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The paradox of the learning organisation

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The term learning organisation  refers to an organisation that continually modifies itself in response to changes in its environment.   Ever since Peter Senge coined the term in his book, The Fifth Discipline, assorted consultants and academics have been telling us that a learning organisation is an ideal worth striving for.  The reality, however,  is that most organisations that undertake the journey actually end up in a place far removed  from this ideal. Among other things, the journey may expose managerial hypocrisies that contradict the very notion of a learning organisation.  In this post, I elaborate on the paradoxes of learning organisations, drawing on an excellent and very readable paper by Paul Tosey entitled, The Hunting of the Learning Organisation: A Paradoxical Journey.

(Note:  I should point out that the term learning organisation should be distinguished from organisational learning: the latter refers to processes of learning whereas the former is about an ideal type of organisation. See this paper for more on the distinction.)

The journey metaphor

Consultants and other experts are quick to point out that the path to a learning organisation is a journey towards an ideal that can never be reached.  Quoting from this paper, Tosey writes, “we would talk about the fact that, in some ways, the learning organization represented all of our collective best wishes for Utopia in the workplace.” As another example, Peter Senge writes of it being, “a journey in search of the experience of being a member of `a great team.”  Elsewhere, Senge  suggests that the learning organisation is a vision that is essentially unattainable.

The metaphor of a journey seems an apt one at first, but there are a couple of problems with it. Firstly, the causal connection between initiatives that purport to get one to the goal and actual improvements in an organisation’s capacity to learn  is tenuous and impossible to establish.  This suggests the journey is one without a map. Secondly, the process of learning about learning within the organisation – how it occurs, and how it is perceived by different stakeholders – can expose organisational hypocrisies and double-speak that may otherwise have remained hidden.  Thus instead of progressing towards the the ideal one may end up moving away from it.  Tosey explores these  paradoxes by comparing the journey of a learning organisation to  the one described in Lewis Carroll’s  poem, The Hunting of The Snark.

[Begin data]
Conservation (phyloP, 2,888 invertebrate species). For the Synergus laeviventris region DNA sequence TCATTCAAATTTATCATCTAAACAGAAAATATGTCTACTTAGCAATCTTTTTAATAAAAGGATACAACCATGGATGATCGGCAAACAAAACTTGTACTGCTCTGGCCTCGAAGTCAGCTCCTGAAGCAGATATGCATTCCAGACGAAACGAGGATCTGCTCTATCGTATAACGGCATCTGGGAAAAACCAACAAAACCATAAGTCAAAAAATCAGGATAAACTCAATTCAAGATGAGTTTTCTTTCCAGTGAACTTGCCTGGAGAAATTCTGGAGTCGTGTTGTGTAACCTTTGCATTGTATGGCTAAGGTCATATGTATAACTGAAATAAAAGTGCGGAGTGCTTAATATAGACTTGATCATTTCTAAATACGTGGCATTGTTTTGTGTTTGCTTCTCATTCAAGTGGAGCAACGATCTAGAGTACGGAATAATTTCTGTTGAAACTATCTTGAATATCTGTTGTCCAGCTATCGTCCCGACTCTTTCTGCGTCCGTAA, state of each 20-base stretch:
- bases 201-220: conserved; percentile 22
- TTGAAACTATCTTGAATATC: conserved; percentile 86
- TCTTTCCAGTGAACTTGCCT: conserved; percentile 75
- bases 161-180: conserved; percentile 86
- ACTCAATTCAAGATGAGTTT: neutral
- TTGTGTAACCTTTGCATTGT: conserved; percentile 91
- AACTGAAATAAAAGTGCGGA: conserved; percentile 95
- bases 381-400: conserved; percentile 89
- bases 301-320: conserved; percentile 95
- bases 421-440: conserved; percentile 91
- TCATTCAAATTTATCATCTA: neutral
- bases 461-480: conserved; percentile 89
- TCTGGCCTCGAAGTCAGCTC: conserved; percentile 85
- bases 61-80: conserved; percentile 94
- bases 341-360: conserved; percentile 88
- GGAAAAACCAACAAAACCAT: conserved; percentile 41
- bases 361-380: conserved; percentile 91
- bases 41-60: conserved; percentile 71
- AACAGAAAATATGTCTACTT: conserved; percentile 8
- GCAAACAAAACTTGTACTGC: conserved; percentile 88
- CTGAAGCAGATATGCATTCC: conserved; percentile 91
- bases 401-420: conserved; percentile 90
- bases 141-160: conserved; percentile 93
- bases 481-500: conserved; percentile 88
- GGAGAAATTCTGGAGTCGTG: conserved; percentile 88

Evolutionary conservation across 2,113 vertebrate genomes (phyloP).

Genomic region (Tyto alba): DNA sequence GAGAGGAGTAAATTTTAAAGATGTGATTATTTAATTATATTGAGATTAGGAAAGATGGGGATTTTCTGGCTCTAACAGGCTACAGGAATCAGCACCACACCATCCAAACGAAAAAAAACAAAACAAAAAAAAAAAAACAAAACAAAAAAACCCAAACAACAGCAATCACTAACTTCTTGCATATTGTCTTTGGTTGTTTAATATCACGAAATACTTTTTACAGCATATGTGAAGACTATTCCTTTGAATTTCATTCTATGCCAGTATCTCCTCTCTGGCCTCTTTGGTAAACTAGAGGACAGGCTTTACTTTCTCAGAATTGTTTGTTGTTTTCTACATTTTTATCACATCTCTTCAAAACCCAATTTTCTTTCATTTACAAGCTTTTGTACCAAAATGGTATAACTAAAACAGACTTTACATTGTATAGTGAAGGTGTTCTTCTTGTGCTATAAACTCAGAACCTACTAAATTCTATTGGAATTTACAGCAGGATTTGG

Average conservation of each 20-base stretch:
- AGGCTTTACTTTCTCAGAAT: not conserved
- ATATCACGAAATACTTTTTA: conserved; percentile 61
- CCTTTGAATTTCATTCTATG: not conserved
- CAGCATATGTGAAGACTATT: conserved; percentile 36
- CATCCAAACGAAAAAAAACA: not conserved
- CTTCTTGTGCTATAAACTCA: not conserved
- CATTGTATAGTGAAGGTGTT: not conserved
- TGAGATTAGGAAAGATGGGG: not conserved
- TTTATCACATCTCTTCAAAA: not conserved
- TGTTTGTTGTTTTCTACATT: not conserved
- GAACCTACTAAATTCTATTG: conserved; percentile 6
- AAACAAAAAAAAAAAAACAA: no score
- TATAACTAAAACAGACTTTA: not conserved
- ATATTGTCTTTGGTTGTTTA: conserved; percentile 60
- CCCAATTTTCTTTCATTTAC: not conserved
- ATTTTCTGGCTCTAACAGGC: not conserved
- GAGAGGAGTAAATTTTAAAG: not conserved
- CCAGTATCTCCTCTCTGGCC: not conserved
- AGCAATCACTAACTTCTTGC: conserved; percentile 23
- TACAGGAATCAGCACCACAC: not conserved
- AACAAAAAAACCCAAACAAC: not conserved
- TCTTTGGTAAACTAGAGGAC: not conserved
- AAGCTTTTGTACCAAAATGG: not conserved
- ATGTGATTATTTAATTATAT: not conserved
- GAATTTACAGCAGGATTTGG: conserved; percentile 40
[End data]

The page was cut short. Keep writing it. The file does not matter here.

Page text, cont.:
Hunting the Snark (and the learning organisation)

Carroll’s poem tells the story of ten characters who set of in search of a fabulous creature called a  Snark.  After many trials and tribulations, they end up finding out that the Snark is something else:  a not-so-pleasant creature called a Boojum. Tosey comments that the quest described in the poem is a superb metaphor for the journey towards a learning organisation. As he states:

Initially, when reflecting on personal experience of organizational events… I was struck by the potential of the dream-like voyage of fancy on which Carroll’s characters embarked as an allegory of the quest for the learning organization. Pure allegory has limitations. Through writing and developing the article I came to view the poem more as a paradigm of the consequences of human desire for, and efforts at, progress through the striving for ideals. In other words the poem expresses something about our `hunting’. In this respect it may represent a mythological theme,a profound metaphor more than a mere cautionary moral tale.

There are many interesting parallels between the hunt for the Snark and the journey towards a learning organisation. Here are a few:

The expedition to find the Snark is led by a character called the Bellman who asserts: “What I tell you three times is true.” This is akin to the assurances (pleas?) from experts who tell us (several times over) that it is possible to transform our organisations into ones that continually learn.

The journey itself is directionless because the Bellman’s map is useless. In Carroll’s words:

Other maps are such shapes, with their islands and capes!
But we’ve got our brave Captain to thank: